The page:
We’re thrilled that the three tasters we have released so far have sparked a lot of interest, viewed over half a million times already, and with hundreds of comments received. Thank you! It’s wonderful to know that there’s such hunger for this film about David Fleming’s inspiring legacy, and such keenness to collaborate with us on making it the best it can be.

As you’ll know, each taster is focused on a single one of David’s topics – the concepts he explores in dictionary format in his incredibly wide-ranging Dictionary for the Future, Lean Logic. So far we have covered his entries on ‘Gaia’, ‘Carnival’ and ‘Encounter’, but we’re hearing that we’re not yet offering people enough overall context of David’s vision, within which to ground each of these concepts.

So I’ve asked the film’s instigator, Shaun Chamberlin (pictured above), for a kind of summary framework within which we can make more comprehensible the individual topics we are planning to include in the documentary. Shaun has done outstanding work in setting David’s dictionary-style approach into a linear narrative (in the paperback Surviving the Future) that brings out the power of his arguments. So I now hand over to Shaun to offer an overview of the film as we currently envision it, as context for the individual video tasters and for your input:

Taster #3 – “Encountering Another Being”

This third taster for The Seed Beneath the Snow The Sequel reflects one of my favourite entries from David Fleming’s Dictionary for the Future – “Encounter” – where he becomes less the intellectual economist and more the poet, attempting to describe a kind of mystical experience.

As it happens, he takes the perfect example from the work of our Deep Time explorer, Dr. Stephan Harding, Coordinator of the MSc in Holistic Science at Schumacher College. Thinking through the best way to put this on film, I struck gold when I asked Stephan himself exactly what the experience of encountering another being means to him:


Taster #2 – “Carnival and Play!”

For our second sequence we’re in the big city, where Londoners inspired by David Fleming’s work decided to create a Pop-up Village Green for their local community!

Fleming was anything but a conventional economist, and declared that when rethinking our economy we should “start with a party”! He believed that the pretensions of today’s large-scale, economic growth focused, frenetic consumer society have “descended like a frost on public joy”, and his work was all about restoring life, community, conversation, good food, music and joy to the everyday. For him, that had to be the essence of our future, or what was the point? (hear him discussing this here)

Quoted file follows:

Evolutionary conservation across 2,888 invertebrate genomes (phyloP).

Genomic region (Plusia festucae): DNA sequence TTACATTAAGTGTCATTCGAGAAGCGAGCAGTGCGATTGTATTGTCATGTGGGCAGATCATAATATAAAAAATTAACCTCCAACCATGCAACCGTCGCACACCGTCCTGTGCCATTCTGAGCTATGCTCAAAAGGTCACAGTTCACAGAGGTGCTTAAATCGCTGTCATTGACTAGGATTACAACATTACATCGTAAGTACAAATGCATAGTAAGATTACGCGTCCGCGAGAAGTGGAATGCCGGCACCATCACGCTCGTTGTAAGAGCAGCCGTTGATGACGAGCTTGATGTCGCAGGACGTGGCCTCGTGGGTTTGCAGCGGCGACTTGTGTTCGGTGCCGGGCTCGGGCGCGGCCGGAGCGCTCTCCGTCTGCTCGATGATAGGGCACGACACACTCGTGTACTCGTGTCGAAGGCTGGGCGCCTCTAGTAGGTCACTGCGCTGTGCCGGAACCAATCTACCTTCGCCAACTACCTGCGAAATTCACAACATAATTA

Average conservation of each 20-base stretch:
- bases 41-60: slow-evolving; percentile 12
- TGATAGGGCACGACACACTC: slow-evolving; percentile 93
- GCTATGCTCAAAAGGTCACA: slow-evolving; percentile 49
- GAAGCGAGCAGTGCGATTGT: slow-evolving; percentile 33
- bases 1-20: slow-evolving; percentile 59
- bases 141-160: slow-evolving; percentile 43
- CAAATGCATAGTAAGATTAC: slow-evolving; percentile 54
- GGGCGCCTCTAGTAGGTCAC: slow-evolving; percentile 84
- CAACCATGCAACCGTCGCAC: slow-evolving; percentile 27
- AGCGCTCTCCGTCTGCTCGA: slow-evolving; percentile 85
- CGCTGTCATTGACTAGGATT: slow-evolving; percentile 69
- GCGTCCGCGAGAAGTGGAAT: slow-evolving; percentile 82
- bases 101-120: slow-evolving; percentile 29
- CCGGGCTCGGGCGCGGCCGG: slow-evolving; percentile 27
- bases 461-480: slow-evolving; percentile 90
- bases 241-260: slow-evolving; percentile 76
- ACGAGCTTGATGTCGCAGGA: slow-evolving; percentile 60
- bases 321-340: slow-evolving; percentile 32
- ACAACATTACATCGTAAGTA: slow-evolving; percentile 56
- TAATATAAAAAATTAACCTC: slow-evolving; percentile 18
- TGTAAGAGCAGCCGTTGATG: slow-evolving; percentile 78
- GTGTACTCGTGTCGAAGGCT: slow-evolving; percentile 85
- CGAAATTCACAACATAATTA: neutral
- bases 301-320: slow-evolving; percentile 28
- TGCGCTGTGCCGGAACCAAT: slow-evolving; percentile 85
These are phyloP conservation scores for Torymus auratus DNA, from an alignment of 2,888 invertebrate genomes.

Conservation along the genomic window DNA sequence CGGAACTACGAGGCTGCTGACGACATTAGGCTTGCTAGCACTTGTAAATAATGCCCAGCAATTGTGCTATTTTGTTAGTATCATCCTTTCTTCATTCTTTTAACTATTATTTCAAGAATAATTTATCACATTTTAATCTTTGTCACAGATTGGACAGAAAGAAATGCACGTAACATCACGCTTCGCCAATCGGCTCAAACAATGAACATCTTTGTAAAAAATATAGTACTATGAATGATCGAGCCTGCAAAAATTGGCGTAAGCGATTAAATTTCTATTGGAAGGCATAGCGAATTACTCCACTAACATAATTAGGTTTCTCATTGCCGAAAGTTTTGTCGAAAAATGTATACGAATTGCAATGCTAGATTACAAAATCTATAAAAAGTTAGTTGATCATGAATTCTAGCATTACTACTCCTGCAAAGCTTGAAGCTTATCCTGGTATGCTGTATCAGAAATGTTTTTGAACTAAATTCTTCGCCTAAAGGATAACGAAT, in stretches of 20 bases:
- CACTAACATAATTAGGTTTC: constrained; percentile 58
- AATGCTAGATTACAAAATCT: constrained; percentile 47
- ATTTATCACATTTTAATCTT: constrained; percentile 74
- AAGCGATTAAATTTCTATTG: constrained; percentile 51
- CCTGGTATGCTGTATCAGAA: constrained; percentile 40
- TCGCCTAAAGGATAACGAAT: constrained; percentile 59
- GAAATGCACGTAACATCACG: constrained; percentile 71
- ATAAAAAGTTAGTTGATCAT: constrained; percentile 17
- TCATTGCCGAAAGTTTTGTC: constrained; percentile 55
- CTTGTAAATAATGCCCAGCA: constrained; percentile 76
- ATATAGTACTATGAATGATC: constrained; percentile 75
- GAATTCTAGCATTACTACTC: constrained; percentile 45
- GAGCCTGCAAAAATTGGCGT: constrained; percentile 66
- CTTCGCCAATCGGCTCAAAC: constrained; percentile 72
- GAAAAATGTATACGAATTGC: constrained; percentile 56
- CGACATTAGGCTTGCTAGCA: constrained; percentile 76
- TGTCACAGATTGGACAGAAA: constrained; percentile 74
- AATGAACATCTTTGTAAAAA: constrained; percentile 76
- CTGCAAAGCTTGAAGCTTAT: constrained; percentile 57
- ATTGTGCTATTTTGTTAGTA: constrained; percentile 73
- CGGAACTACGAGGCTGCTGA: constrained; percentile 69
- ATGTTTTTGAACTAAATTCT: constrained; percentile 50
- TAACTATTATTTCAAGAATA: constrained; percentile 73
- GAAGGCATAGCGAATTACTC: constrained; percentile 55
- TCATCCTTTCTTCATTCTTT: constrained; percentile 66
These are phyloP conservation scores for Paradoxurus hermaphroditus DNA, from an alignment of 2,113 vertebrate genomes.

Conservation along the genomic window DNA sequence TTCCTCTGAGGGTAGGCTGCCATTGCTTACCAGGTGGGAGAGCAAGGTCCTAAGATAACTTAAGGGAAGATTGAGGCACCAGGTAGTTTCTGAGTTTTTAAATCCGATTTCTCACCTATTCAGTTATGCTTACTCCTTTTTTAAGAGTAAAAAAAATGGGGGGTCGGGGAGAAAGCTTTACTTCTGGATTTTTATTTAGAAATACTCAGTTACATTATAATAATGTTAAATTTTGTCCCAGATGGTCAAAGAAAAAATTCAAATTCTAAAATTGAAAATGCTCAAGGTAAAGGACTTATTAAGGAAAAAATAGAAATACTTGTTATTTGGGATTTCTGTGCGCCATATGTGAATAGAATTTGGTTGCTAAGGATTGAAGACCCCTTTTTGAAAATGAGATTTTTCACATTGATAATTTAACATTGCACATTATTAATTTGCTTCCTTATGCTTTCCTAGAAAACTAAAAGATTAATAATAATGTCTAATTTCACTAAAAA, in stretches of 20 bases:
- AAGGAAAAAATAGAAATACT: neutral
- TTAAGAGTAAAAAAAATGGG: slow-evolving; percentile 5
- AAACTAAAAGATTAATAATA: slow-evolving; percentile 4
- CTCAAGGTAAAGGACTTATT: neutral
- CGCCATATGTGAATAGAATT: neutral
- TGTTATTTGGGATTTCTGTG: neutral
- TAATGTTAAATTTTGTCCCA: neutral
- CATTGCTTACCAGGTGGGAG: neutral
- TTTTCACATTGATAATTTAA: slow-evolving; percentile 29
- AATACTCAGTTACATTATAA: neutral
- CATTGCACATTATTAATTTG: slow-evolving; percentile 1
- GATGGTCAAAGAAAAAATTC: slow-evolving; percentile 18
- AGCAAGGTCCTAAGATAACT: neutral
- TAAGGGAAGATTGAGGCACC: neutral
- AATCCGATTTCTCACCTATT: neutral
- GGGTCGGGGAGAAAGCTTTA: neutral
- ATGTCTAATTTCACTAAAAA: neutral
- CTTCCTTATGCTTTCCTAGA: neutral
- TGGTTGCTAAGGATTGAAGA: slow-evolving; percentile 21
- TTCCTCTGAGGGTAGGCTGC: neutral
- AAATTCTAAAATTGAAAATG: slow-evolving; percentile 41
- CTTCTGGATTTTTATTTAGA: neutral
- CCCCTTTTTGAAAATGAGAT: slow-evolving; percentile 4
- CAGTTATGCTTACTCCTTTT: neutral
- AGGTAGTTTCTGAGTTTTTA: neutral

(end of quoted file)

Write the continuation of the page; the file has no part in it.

So what would happen if people were invited to a mini-carnival today – right in the middle of London’s Tooting Broadway? We were there to find out, and to hear from the organiser Lucy Neal, as the spectacle unfolded!


Taster #1 – “Walking through time”

Our filming day at Schumacher College in Devon started very unpromisingly with torrential rain.

The plan, now under threat, was to film from a drone as part of our coverage of Dr Stephan Harding’s unique Deep Time Walk. Stephan wants to help us “fall in love with Gaia, our living planet”, and has developed an ingenious way for us to physically feel our way into her extraordinary life story.

Fortunately, just in time, Gaia decided to take a kind view of our efforts, the rain cleared, and everything came together. Particularly, as you’ll see, with the extraordinarily powerful – and surprising – final step of the journey:


“The Sequel: What Will Follow Our Troubled Civilisation?” – a major documentary on the legacy of the late David Fleming

David Fleming on Hampstead Heath, June 2010

As film-makers we’ve been set a fascinating challenge – can we bring to life a set of ideas that could prove crucial to the future of our society? How can we do justice to the legacy of the unique writer, economist and ecologist, David Fleming?

David Fleming’s life’s work, published posthumously as Lean Logic: A Dictionary for the Future and How to Survive It, is proving a source of fascination to the ever-growing numbers of people recognising that society needs to reinvent itself, so I asked Shaun Chamberlin – Fleming’s friend and close collaborator – for an introduction to the man and his work: